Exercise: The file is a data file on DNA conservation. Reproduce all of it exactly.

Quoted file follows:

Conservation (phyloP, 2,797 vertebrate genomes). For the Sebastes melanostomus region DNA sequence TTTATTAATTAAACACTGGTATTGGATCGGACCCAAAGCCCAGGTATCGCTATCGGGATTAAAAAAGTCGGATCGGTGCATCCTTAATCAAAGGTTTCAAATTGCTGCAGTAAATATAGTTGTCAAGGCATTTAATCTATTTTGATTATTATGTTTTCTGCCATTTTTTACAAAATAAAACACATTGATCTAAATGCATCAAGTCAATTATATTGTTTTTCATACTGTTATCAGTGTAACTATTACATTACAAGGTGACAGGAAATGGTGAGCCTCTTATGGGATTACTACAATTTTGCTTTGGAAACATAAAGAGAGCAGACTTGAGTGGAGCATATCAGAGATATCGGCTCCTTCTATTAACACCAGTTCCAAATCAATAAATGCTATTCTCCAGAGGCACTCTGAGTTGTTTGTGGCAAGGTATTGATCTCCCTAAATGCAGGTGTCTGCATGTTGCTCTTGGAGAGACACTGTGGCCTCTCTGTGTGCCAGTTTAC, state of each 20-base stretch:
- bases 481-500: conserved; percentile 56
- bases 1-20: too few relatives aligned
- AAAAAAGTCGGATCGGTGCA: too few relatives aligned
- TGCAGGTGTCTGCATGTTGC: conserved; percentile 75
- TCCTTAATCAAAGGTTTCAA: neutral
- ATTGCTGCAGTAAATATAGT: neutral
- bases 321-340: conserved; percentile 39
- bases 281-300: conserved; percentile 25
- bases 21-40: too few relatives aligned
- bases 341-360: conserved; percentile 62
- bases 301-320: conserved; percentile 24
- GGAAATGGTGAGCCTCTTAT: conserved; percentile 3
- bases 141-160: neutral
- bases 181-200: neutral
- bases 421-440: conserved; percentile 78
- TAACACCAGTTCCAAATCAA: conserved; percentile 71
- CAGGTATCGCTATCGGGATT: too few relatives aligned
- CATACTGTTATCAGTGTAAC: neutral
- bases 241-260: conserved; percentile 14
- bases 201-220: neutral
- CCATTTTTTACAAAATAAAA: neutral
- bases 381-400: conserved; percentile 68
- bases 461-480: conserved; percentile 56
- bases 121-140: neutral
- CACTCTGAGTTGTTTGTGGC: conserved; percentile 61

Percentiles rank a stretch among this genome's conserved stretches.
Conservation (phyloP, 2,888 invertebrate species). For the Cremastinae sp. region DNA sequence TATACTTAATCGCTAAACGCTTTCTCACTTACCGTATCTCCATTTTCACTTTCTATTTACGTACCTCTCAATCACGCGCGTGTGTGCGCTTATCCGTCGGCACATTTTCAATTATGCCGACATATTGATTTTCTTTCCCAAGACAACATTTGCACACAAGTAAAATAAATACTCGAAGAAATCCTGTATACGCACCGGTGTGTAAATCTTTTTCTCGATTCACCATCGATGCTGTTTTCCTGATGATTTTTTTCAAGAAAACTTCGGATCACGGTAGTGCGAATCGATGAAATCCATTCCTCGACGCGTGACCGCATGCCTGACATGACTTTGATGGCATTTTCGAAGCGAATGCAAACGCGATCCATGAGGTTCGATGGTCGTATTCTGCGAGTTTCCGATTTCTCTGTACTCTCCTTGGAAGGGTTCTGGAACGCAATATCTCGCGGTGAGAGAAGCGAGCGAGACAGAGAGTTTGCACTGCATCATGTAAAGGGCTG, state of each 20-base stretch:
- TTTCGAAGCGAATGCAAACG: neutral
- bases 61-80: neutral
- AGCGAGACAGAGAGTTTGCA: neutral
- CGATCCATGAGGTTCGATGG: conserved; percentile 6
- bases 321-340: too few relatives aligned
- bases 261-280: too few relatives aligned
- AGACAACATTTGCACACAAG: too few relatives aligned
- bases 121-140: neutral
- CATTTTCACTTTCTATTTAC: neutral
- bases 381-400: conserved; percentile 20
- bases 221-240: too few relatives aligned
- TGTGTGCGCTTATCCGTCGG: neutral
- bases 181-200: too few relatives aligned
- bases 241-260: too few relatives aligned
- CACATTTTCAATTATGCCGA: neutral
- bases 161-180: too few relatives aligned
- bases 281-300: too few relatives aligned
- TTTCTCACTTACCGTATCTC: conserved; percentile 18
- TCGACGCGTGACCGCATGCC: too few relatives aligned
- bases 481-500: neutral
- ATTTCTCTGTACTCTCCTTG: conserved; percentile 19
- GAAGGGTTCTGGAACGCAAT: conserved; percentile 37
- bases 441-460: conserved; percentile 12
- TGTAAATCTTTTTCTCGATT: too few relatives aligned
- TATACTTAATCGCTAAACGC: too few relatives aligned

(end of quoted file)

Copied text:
Conservation (phyloP, 2,797 vertebrate genomes). For the Sebastes melanostomus region DNA sequence TTTATTAATTAAACACTGGTATTGGATCGGACCCAAAGCCCAGGTATCGCTATCGGGATTAAAAAAGTCGGATCGGTGCATCCTTAATCAAAGGTTTCAAATTGCTGCAGTAAATATAGTTGTCAAGGCATTTAATCTATTTTGATTATTATGTTTTCTGCCATTTTTTACAAAATAAAACACATTGATCTAAATGCATCAAGTCAATTATATTGTTTTTCATACTGTTATCAGTGTAACTATTACATTACAAGGTGACAGGAAATGGTGAGCCTCTTATGGGATTACTACAATTTTGCTTTGGAAACATAAAGAGAGCAGACTTGAGTGGAGCATATCAGAGATATCGGCTCCTTCTATTAACACCAGTTCCAAATCAATAAATGCTATTCTCCAGAGGCACTCTGAGTTGTTTGTGGCAAGGTATTGATCTCCCTAAATGCAGGTGTCTGCATGTTGCTCTTGGAGAGACACTGTGGCCTCTCTGTGTGCCAGTTTAC, state of each 20-base stretch:
- bases 481-500: conserved; percentile 56
- bases 1-20: too few relatives aligned
- AAAAAAGTCGGATCGGTGCA: too few relatives aligned
- TGCAGGTGTCTGCATGTTGC: conserved; percentile 75
- TCCTTAATCAAAGGTTTCAA: neutral
- ATTGCTGCAGTAAATATAGT: neutral
- bases 321-340: conserved; percentile 39
- bases 281-300: conserved; percentile 25
- bases 21-40: too few relatives aligned
- bases 341-360: conserved; percentile 62
- bases 301-320: conserved; percentile 24
- GGAAATGGTGAGCCTCTTAT: conserved; percentile 3
- bases 141-160: neutral
- bases 181-200: neutral
- bases 421-440: conserved; percentile 78
- TAACACCAGTTCCAAATCAA: conserved; percentile 71
- CAGGTATCGCTATCGGGATT: too few relatives aligned
- CATACTGTTATCAGTGTAAC: neutral
- bases 241-260: conserved; percentile 14
- bases 201-220: neutral
- CCATTTTTTACAAAATAAAA: neutral
- bases 381-400: conserved; percentile 68
- bases 461-480: conserved; percentile 56
- bases 121-140: neutral
- CACTCTGAGTTGTTTGTGGC: conserved; percentile 61

Percentiles rank a stretch among this genome's conserved stretches.
Conservation (phyloP, 2,888 invertebrate species). For the Cremastinae sp. region DNA sequence TATACTTAATCGCTAAACGCTTTCTCACTTACCGTATCTCCATTTTCACTTTCTATTTACGTACCTCTCAATCACGCGCGTGTGTGCGCTTATCCGTCGGCACATTTTCAATTATGCCGACATATTGATTTTCTTTCCCAAGACAACATTTGCACACAAGTAAAATAAATACTCGAAGAAATCCTGTATACGCACCGGTGTGTAAATCTTTTTCTCGATTCACCATCGATGCTGTTTTCCTGATGATTTTTTTCAAGAAAACTTCGGATCACGGTAGTGCGAATCGATGAAATCCATTCCTCGACGCGTGACCGCATGCCTGACATGACTTTGATGGCATTTTCGAAGCGAATGCAAACGCGATCCATGAGGTTCGATGGTCGTATTCTGCGAGTTTCCGATTTCTCTGTACTCTCCTTGGAAGGGTTCTGGAACGCAATATCTCGCGGTGAGAGAAGCGAGCGAGACAGAGAGTTTGCACTGCATCATGTAAAGGGCTG, state of each 20-base stretch:
- TTTCGAAGCGAATGCAAACG: neutral
- bases 61-80: neutral
- AGCGAGACAGAGAGTTTGCA: neutral
- CGATCCATGAGGTTCGATGG: conserved; percentile 6
- bases 321-340: too few relatives aligned
- bases 261-280: too few relatives aligned
- AGACAACATTTGCACACAAG: too few relatives aligned
- bases 121-140: neutral
- CATTTTCACTTTCTATTTAC: neutral
- bases 381-400: conserved; percentile 20
- bases 221-240: too few relatives aligned
- TGTGTGCGCTTATCCGTCGG: neutral
- bases 181-200: too few relatives aligned
- bases 241-260: too few relatives aligned
- CACATTTTCAATTATGCCGA: neutral
- bases 161-180: too few relatives aligned
- bases 281-300: too few relatives aligned
- TTTCTCACTTACCGTATCTC: conserved; percentile 18
- TCGACGCGTGACCGCATGCC: too few relatives aligned
- bases 481-500: neutral
- ATTTCTCTGTACTCTCCTTG: conserved; percentile 19
- GAAGGGTTCTGGAACGCAAT: conserved; percentile 37
- bases 441-460: conserved; percentile 12
- TGTAAATCTTTTTCTCGATT: too few relatives aligned
- TATACTTAATCGCTAAACGC: too few relatives aligned